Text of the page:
the Secretary General
for the Chairman of the Military Committee with CHODS
Ladies and Gentlemen,
In some fields of work, once you get to the top, you can relax. Admiral
Venturoni certainly made it to the top. But the position of Chairman of
NATO's Military Committee has never had the privilege to relax.
From the moment General Omar Bradley first took up the post in 1949,
the Chairman of the Military Committee has always had a delicate and difficult
job. To provide guidance to the NATO Commanders. To lead the Military
Committee's long term planning. To make recommendations on the use of
military force. And most difficult of all, to explain complex military
issues to diplomats and politicians.
These are the traditional tasks of any Chairman. But you, Admiral Venturoni,
faced challenges no Chairman of the Military Committee has ever encountered
before. The events of September 11th demanded an historic response from
the Alliance. The declaration and implementation of Article 5 of the Washington
Treaty took place under your watch.
Since then, NATO has provided unprecedented support to the United States,
including acting in North America for the first time with the deployment
of NATO AWACs, breaking up terrorist cells in the Balkans and backing
up Allied efforts in Central Asia. All new missions for the Alliance.
All carried out flawlessly, thanks in no small part to your leadership
For this contribution alone, Admiral, you have earned NATO's gratitude.
But of course, you have contributed to so much of NATO's broad agenda.
Much of your time has been devoted to our operations in the Balkans. You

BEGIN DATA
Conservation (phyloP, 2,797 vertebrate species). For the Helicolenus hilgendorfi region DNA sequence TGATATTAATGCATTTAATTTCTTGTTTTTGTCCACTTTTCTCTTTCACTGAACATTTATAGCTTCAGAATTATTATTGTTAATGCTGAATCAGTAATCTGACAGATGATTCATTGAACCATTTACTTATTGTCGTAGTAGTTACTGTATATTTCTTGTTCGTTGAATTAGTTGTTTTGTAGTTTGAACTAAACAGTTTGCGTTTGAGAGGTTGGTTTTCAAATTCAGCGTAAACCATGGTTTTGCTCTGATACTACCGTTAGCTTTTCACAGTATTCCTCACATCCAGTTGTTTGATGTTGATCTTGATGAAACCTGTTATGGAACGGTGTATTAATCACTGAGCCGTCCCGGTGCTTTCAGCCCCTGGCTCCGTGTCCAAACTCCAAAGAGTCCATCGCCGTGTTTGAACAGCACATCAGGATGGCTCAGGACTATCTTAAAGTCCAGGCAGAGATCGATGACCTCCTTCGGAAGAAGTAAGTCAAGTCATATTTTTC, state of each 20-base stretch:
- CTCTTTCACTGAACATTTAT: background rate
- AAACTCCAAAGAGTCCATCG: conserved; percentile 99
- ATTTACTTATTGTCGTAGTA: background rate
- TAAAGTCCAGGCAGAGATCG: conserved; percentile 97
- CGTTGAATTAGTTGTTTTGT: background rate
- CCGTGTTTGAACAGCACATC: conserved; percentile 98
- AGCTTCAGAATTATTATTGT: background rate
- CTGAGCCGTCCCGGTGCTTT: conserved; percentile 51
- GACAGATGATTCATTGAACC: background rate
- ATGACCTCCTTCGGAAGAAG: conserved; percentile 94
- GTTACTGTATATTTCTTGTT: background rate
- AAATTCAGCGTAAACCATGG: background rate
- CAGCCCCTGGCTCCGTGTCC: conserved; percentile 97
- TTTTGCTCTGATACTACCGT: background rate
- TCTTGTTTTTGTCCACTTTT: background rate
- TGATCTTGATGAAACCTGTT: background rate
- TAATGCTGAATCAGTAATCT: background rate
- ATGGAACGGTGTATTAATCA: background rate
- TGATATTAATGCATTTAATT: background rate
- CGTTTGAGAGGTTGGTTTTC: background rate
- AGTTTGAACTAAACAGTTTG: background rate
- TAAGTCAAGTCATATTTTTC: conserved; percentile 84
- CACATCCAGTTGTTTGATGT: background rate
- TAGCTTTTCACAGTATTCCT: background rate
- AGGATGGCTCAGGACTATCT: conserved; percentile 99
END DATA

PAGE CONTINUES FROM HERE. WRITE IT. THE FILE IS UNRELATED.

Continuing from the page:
took up your position as Chairman at the height of the Kosovo crisis,
which was a real baptism of fire. The successful conclusion of NATO's
first major military operation, the Kosovo air campaign, was an historic
accomplishment for the Alliance and you personally.
You were subsequently closely involved in KFOR and in the Alliance's
operations in the former Yugoslav Republic of Macedonia . And it was in
recognition of these particular efforts that I awarded you two NATO medals
in the North Atlantic Council this morning.
But you can take credit for NATO's success in many other areas as well:
the development of our practical cooperation with Russia and other Partner
nations; the deepening of practical relations with the European Union;
managing the next round of enlargement; and of course, helping to guide
the quickening development of NATO's military capabilities - all of these
landmarks, and many others, have been shaped and guided in no small part
by you as Chairman of the Military Committee.
The Prague Summit, this November, will mark a milestone in NATO's transformation.
And while you will not be there as Chairman of the Military Committee,
your mark will certainly be felt. Because over the past three years, you
have laid the groundwork to ensure that this great Alliance enters 2003
fighting fit and ready to take on the challenges of the future.
Admiral Venturoni, you are retiring after 50 years of distinguished
military service to your country and to NATO. You will now embark upon
a very richly deserved retirement. I would say that you deserve the relaxation,
but I know that you have nine grandchildren, and I expect that they will
keep you and Giuliana quite busy. They might even prove more of a challenge
than the North Atlantic Council!
So let me simply thank you, on behalf of the North Atlantic Council,
for your distinguished service, and wish you and Giuliana a very happy
future. We owe you much and you will always be in our memories.